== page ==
April 27, 2005

The Streetlight

Before I left on my trip last week, I wrote the following article for our church newsletter, which was mailed yesterday, and which people are starting to receive in their homes today. I have more to add, but first, the article:

Forty five seconds. That's how long the light stays on. After forty-five seconds, the light goes out, silently, and the street is plunged into darkness. Wait about a minute, and you'll see it start to glow, faintly at first, then gradually brighter, until finally the light flickers back on; and when it does, the cycle begins again. Forty-five seconds of light, and then another period of darkness.

I know this, because through the windows of my house, I can see the light, shining down on Pacific Avenue from the top of the pole next to Fairview Church; but that's all I know. I don't know why it turns on and off and on and off, all night long. I suspect it has something to do with overheating. Three years ago, that pole was struck by lightning, which could also be a factor, although I think I remember that light going off and on prior to that. It's all by itself, the only streetlight for at least a mile, standing tall like a lone candle shining in the darkness ... but only for forty-five seconds.

"Let your light shine before others." It's what Jesus instructs his followers (Matthew 5:16). The problem is, a lot of us think we can shine like that streetlight, forty-five seconds at a time. We go to church once a week (or month or year), and that brief time, we think, will be enough light to last us. While we're there, in worship, we remember how important God is to us, but when we leave, we forget. We let our lights shine, but then we let them go out.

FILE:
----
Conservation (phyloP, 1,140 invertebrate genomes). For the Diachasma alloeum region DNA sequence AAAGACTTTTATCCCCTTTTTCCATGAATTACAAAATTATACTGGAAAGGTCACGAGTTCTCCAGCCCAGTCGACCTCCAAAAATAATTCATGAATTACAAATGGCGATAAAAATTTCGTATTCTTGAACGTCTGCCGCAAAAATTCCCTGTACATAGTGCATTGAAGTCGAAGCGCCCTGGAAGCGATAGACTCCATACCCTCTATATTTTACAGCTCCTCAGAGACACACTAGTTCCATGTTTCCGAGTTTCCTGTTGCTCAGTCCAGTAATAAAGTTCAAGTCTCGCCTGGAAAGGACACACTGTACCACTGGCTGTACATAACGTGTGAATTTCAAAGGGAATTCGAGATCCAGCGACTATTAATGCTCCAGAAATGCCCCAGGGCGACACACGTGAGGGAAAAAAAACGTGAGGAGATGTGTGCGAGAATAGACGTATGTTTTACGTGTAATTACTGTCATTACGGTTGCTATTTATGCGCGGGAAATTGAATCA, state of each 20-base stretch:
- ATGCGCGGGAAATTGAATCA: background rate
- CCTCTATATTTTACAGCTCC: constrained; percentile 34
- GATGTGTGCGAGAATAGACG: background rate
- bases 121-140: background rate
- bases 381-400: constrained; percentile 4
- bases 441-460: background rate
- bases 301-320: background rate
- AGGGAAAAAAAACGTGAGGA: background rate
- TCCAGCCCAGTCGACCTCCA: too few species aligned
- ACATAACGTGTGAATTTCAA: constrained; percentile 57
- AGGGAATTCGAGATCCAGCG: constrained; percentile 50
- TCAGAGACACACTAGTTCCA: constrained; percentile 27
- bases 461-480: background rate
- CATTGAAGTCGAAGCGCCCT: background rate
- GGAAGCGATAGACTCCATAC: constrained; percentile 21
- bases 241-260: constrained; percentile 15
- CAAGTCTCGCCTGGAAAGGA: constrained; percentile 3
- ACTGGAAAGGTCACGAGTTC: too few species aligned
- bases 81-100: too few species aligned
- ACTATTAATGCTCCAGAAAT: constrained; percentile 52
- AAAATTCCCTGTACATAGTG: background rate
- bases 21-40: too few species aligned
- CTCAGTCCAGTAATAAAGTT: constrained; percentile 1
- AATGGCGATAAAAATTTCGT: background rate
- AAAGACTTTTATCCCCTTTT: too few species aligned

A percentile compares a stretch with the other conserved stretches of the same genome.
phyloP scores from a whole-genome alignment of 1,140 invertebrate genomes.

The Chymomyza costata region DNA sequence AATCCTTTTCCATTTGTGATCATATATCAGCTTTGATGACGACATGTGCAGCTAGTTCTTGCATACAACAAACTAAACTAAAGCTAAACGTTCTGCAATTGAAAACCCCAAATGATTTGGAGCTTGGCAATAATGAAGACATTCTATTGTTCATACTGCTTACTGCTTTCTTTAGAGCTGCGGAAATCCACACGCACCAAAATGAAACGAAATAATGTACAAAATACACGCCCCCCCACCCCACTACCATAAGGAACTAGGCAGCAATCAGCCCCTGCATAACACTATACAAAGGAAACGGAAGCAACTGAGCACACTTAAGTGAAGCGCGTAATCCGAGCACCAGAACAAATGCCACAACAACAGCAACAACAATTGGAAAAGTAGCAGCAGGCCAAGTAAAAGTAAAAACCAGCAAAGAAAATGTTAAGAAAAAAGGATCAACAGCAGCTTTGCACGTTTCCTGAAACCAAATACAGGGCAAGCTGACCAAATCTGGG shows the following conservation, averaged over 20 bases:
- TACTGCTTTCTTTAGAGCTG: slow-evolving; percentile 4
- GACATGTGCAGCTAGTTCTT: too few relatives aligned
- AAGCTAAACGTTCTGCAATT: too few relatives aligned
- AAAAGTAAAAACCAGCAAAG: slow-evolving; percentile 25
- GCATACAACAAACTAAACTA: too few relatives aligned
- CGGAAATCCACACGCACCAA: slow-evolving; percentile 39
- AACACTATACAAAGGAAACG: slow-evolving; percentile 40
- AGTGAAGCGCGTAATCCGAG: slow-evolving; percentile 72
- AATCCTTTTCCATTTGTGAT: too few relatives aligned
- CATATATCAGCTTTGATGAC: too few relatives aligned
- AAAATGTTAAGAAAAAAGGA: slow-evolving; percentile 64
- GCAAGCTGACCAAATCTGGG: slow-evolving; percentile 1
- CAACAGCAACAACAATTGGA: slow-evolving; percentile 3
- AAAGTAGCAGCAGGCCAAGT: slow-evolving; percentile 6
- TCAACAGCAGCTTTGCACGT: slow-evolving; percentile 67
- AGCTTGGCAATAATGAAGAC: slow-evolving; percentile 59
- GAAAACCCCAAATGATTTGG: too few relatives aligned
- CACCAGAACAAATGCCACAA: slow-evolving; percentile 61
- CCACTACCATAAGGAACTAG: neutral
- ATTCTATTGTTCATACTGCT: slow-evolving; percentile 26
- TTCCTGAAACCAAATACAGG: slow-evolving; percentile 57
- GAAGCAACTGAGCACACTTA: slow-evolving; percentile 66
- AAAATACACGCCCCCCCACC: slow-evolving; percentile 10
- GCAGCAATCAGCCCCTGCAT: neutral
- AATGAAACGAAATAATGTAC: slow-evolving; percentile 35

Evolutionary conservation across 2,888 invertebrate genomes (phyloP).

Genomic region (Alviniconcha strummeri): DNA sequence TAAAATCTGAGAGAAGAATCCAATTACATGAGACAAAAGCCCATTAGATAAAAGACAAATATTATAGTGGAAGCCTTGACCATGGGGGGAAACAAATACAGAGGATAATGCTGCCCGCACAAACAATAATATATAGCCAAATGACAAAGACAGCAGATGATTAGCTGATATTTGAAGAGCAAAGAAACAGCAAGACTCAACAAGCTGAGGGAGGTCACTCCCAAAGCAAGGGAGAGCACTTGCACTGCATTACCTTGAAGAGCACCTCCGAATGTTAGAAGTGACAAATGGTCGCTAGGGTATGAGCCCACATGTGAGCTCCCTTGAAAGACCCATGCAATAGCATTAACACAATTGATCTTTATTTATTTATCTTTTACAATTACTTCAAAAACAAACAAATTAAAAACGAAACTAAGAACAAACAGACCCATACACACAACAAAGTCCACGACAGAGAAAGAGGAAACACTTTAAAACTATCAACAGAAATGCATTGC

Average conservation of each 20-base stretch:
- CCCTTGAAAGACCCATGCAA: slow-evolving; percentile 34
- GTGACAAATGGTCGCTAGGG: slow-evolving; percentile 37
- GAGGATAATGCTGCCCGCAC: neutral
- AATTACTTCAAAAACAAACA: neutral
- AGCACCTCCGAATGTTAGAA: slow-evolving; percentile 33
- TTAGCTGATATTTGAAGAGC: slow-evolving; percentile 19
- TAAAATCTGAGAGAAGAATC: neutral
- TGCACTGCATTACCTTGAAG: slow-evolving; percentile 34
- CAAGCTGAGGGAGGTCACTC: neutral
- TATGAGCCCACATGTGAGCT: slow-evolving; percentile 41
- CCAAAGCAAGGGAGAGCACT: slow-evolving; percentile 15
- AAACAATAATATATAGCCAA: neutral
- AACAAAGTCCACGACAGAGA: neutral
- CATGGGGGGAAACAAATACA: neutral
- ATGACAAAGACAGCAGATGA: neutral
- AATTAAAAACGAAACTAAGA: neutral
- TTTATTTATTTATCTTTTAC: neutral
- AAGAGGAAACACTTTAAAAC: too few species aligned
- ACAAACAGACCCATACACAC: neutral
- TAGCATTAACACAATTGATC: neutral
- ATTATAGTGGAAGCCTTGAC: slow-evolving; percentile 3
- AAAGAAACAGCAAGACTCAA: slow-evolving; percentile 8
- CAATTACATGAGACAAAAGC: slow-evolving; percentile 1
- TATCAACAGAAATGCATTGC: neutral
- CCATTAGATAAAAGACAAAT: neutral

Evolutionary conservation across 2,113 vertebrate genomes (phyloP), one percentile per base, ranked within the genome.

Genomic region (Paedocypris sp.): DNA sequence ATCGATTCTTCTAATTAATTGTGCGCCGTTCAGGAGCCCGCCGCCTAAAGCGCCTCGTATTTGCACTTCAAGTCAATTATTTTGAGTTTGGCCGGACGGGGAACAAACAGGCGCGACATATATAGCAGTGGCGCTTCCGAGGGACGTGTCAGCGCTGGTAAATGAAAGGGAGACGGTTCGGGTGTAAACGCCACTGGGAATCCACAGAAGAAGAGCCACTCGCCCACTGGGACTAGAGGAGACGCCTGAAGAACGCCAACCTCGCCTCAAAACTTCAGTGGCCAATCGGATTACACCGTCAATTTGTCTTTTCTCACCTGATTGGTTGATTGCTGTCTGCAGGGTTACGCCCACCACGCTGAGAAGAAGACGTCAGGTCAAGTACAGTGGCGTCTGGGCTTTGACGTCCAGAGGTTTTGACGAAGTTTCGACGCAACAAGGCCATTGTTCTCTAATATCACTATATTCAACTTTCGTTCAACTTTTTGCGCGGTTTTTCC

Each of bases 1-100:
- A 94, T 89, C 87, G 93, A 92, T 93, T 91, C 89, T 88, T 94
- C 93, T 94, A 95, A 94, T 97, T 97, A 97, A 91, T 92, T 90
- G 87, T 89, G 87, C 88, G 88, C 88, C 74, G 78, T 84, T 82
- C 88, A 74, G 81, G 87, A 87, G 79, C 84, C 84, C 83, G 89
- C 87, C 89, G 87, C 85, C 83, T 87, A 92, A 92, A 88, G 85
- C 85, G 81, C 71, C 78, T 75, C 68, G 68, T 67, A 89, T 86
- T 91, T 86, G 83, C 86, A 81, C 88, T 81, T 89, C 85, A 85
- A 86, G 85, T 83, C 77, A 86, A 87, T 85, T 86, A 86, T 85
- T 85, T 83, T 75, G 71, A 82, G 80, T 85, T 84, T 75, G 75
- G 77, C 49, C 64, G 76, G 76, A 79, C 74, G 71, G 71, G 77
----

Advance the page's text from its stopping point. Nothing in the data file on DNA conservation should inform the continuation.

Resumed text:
What would happen, say, if my cat were to cross Pacific Avenue at night, and a car comes down the road, just as the light goes out? It's not a pretty picture. Disaster is likely.

Jesus wants us to let our light shine not just one hour a day, or one day a week, but 24/7, all year long. Jesus wants us to let our light shine when we're at work, at rest, at play, and at church. If you turn your light on and off, you leave room for disaster. Instead, let your light shine with a constant, steady glow.

The next time you drive by the church at night, notice whether the streetlight is shining or dark. Then notice whether the light of Jesus is shining in you.

Today, the day this article is arriving in people's mailboxes, I look out my window and notice that the light is not going on and off. It's on, and its light is steady; and it's the middle of the day! Trying to figure out the significance of this, I feel like Steve Martin in the movie L.A. Story, reading the message on the electric freeway sign and wondering, "What does it mean?" I can't wait to see what that lone streetlight does when night falls. I might even go stand under it, looking up, with my arms out wide.

Three things are too wonderful for me
four I do not understand:
the way of an eagle in the sky,
the way of a snake on a rock,
the way of a ship on the high seas,
and the way of the streetlight outside my window.

1 comment:

reverendmother said...

It means, Sing Do Wa Diddy.

Great post.